Final weekly 2015 Iowa crop survey shows plenty of soil moisture

Final weekly 2015 Iowa crop survey shows plenty of soil moisture

Subsoil moisture in Iowa is 82% adequate and 11% surplus at end of November.

Fieldwork activities across Iowa were halted due to a mix of winter weather that left fields saturated during the week ending November 29, 2015. That's according to the weekly Iowa crops and weather survey by USDA's National Ag Statistics Service. This is the final crop progress and field condition survey for 2015.

Statewide there were only 1.6 days suitable for fieldwork. Activities for the week were minimal given the conditions but included some manure hauling and spreading, and a little dry fertilizer application. Some grain piles were being picked up and moved if they had not been covered up, but otherwise grain movement slowed this week.

RECORD CROPS: Iowa corn production for 2015 is estimated by USDA at 2.49 billion bushels. That's 3% above the October forecast. If realized, production will be a record high, topping the previous record set in 2009 by 4%. Iowa soybean production at 550 million bushels in 2015 is also a record crop.

Topsoil moisture levels rated zero percent very short, 3% short, 77% adequate and 20% surplus. Subsoil moisture levels rated 1% very short, 6% short, 82% adequate and 11% surplus. 

On-farm grain storage is 68% adequate to surplus this fall

Grain movement from farm to elevator was rated 29% moderate to heavy, down 7 percentage points from the previous week. Off-farm grain storage availability was rated 78% adequate to surplus. On-farm grain storage availability was rated 68% adequate to surplus.

Hay and roughage supplies were rated 96% adequate to surplus. Reports of producers dipping into their hay supplies were received this week. Livestock conditions were cold and wet, and lots are muddy due to a wetter than normal November. Some livestock producers worked on fencing projects.

Iowa Preliminary Weather Summary for week ended Nov. 29 >>


Iowa Preliminary Weather Summary for week ended Nov. 29
By Harry Hillaker, State Climatologist, Iowa Department of Agriculture & Land Stewardship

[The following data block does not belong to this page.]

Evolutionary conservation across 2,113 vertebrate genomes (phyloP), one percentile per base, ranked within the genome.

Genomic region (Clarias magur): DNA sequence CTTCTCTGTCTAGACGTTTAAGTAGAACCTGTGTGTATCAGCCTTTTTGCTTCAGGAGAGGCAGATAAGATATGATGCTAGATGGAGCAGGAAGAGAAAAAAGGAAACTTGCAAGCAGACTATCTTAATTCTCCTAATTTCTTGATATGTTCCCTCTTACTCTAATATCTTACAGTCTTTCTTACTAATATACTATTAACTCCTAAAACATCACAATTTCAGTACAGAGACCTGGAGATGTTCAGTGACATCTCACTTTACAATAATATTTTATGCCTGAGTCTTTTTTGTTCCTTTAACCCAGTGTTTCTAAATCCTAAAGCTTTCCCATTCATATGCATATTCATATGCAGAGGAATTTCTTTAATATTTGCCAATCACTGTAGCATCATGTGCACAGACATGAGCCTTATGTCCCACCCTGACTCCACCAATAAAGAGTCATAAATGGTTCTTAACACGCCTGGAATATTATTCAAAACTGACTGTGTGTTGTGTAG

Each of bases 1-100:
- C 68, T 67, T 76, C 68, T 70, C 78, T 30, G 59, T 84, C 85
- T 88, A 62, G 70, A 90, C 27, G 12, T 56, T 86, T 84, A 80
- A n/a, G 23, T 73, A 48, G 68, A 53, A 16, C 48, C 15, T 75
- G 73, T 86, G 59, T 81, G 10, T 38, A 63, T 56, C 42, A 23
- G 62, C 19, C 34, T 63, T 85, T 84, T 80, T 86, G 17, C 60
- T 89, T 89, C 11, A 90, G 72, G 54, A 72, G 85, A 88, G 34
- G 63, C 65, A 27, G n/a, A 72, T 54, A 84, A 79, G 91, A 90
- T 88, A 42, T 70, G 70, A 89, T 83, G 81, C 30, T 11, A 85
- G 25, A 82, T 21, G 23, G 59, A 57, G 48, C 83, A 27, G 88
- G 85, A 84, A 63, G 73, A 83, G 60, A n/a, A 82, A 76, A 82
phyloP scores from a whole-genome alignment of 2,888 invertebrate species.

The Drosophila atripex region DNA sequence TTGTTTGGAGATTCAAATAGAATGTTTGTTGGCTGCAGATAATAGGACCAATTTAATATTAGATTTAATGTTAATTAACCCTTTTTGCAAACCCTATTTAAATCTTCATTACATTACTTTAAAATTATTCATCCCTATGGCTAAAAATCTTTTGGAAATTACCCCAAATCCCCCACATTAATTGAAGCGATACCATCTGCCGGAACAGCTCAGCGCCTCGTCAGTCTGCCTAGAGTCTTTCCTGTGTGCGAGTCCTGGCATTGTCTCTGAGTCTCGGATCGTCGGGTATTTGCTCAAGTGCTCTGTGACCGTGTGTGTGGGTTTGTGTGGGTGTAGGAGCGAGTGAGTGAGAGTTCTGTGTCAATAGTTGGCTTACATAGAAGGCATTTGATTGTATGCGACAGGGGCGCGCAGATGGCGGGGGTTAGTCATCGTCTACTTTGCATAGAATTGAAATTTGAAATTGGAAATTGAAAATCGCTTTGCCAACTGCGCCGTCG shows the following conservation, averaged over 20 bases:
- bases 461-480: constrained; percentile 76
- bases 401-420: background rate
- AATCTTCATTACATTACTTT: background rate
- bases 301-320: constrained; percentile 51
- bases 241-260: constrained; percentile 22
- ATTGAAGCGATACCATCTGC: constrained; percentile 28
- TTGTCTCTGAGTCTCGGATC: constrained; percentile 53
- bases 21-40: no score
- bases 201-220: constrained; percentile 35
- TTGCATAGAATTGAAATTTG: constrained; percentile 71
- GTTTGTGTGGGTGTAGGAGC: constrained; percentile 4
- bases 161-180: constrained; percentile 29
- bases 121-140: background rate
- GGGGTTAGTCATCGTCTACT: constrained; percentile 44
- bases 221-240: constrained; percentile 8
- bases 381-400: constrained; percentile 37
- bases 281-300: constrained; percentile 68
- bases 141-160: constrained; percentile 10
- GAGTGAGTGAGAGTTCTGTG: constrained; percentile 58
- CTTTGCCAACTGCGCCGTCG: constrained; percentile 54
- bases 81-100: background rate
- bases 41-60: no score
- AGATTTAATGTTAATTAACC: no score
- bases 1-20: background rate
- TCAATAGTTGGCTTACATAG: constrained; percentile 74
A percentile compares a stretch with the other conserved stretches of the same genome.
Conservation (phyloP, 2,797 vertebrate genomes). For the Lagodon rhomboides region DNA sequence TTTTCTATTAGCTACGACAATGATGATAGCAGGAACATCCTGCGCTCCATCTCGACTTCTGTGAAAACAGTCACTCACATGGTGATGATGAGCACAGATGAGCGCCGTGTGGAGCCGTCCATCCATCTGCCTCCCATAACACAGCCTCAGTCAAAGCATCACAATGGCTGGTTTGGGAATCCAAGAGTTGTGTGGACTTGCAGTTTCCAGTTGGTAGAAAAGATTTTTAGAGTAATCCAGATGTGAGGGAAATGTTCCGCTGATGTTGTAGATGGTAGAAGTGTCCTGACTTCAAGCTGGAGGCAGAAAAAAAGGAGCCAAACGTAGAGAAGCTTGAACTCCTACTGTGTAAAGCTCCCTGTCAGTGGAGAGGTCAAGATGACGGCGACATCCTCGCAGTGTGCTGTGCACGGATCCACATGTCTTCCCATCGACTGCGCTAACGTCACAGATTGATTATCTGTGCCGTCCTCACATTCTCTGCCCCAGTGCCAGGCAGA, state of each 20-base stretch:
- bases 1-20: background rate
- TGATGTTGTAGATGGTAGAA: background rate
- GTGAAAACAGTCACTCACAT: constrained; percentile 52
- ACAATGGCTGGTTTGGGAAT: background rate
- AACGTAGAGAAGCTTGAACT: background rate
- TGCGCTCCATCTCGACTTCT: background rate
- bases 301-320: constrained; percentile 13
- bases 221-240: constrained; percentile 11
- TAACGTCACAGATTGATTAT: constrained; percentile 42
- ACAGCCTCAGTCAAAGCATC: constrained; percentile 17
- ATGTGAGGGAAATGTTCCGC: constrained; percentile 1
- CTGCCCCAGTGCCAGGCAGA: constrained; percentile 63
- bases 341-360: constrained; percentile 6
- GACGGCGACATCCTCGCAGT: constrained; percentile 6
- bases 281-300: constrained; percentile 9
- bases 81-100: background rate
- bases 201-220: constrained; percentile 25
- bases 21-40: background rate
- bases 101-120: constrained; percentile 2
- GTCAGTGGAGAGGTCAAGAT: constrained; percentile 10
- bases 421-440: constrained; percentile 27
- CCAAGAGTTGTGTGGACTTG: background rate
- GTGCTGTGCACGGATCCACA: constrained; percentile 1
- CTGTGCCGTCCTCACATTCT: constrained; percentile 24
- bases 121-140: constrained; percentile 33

Iowa recorded another unseasonably wet week for the 7 days ending Nov. 29, thanks mostly to a mid-week storm event that moved into western Iowa on

Wednesday (Nov. 25) afternoon and exited eastern portions of the state on Friday (Nov. 27) morning. Most of the precipitation with this Thanksgiving Day storm came in the form of rain, however, there was an inch or two of snow in far western Iowa and freezing rain centered upon west central sections of the state.

Heaviest rain fell over the southeast where 1.5 to 2.5 inches was common roughly along and southeast of a Lamoni to Dubuque line. Light rain and freezing rain also fell across far southern Iowa  Saturday (Nov. 28) night into Sunday (Nov. 29) morning. Additional precipitation fell across the southeastern two-thirds of the state Sunday evening into Monday (Nov. 30) morning but came too late to be reflected in this week's statistics.

Likely the wettest November in Iowa since 1992
Precipitation totals for the week varied from 0.05 inches at Rock Valley to 2.99 inches just south of Ottumwa. The statewide average precipitation was 1.02 inches, more than double the weekly normal of 0.42 inches. Preliminary statistics indicate that this has been the wettest November since 1992. 

Temperatures were below normal at the beginning of the week over most of Iowa but with much warmer air entering the southwest on Monday (Nov. 23) and covering all of the state by Wednesday (Nov. 25). Below normal temperatures returned on Friday and Saturday. Temperature extremes for the week varied from a Thanksgiving Day high of 66 degrees at Keokuk to a Saturday (Nov. 28) morning low of 7 degrees at Sheldon.   Temperatures for the week as a whole averaged about one degree below normal in the east to four degrees above normal over the northwest with a statewide average of 2.9 degrees above normal.

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